As the Olympic ceremony unfolded the Olympic police state revealed itself. In a corner of east London, just in sight of the stadium, hundreds of cyclists on Critical Mass (a monthly celebration of cycling along London’s roads) were suddenly stopped by hundreds if not thousands of policemen. Van after van after van of police raced down the road where the cyclists had been blocked by some other police. My friend and I and many other critical massers turned back and fled the way we had came back to Mile end – on our way back we saw streets lined with police and police cars heading after us.
Gathering as usual from 6pm just under Waterloo bridge on the last Friday of the month, we were joined by the Forward Intelligence Team filming us from the top of Waterloo bridge and a police helicopter hovering above us. On the ground amongst us, the police liaison officers in their sky blue jackets were trying to mingle. There were about 8 police on bikes who started at the front of critical mass but seemed to vanish quite early on.
As we headed off at 7pm we found that the police had blocked Waterloo bridge to stop us going north of the Thames. We cycled down another road playing cat and mouse with the police – determined to have our usual monthly jaunt around the city. We ended up at Blackfriar’s bridge where a half hearted police line had formed – as hundred of cyclists edged closer, the police line completely broke and we cycled across the bridge.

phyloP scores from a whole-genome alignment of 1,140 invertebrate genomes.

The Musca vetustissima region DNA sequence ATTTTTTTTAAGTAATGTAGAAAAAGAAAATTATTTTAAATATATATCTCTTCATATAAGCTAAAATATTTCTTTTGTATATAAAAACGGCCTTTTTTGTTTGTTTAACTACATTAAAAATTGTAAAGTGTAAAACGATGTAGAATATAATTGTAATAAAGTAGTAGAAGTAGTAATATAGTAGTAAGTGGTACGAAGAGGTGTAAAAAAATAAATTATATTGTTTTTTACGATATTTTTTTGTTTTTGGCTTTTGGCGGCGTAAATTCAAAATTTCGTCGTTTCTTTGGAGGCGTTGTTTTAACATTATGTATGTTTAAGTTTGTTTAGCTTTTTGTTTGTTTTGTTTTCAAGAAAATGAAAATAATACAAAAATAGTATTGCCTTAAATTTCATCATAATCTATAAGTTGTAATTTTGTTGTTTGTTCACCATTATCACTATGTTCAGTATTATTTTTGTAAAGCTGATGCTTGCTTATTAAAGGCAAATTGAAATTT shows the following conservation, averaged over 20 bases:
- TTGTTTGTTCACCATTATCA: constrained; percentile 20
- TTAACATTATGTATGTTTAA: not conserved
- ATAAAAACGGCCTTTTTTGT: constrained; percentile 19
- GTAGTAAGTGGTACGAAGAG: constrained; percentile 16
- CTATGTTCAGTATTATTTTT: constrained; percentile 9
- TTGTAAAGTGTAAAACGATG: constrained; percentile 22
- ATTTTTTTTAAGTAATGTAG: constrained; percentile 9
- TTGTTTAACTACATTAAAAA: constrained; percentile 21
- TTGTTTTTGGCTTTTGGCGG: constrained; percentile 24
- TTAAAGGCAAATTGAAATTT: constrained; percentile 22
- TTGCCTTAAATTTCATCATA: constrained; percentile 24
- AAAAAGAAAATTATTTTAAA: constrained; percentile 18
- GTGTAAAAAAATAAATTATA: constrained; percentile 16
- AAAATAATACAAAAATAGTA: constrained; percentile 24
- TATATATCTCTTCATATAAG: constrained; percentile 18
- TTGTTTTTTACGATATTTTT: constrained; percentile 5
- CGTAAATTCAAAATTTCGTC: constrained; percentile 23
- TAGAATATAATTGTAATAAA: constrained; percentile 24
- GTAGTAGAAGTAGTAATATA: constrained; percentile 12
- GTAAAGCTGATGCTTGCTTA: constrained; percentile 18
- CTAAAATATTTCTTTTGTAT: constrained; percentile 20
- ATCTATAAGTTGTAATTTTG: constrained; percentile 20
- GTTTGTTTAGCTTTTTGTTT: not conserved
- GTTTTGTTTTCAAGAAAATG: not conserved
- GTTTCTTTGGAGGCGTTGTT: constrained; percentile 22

We spent the next couple of hours cruising the streets of London with sound systems, waving, cheering, dinging our bells to curious and excited passersby. The atmosphere was relaxed and fun as is always the case with Critical Mass.
As we got further east the police tried to stop us again by blocking the road in front of us. We were able to step around these blockades and continue on our way. At one point, a group of cyclists went left down one road which someone then informed us was a dead end. We tried calling them back and headed straight down the main road, we’ve heard reports that members from this group were arrested. We reached a huge bridge where we got a view of the stadium. On the other side of the bridge a couple of police vans had blocked the road again. Suddenly, van after van came screeching down the road. The vans kept on coming. My friend heard a policeman say to his radio ‘this is game over’. We turned and fled. I have never seen so many police in my life. I have never cycled so fast in my life. It was terrifying. It was a mini-police state in that corner of east London. I’m still grappling with what happened, it seems so surreal. One moment we had been waving to cheering east Londoners, the next moment we were being surrounded by flashing blue lights and screeching sirens, watching horrified as what felt like the entire Met police force descended upon a couple of hundred cyclists.
Whilst a good number of cyclists managed to flee, there were still a significant amount who were being surrounded by the thousands of police. They have been arrested and have been bussed to jail.
We raced back along the streets only to pass policemen lining the roads and police cars, marked and unmarked, travelling in our direction.
As we cycled back to south London we passed a poster under a railway bridge – the poster had a picture of a bike with the frame spelling out the word ‘freedom’.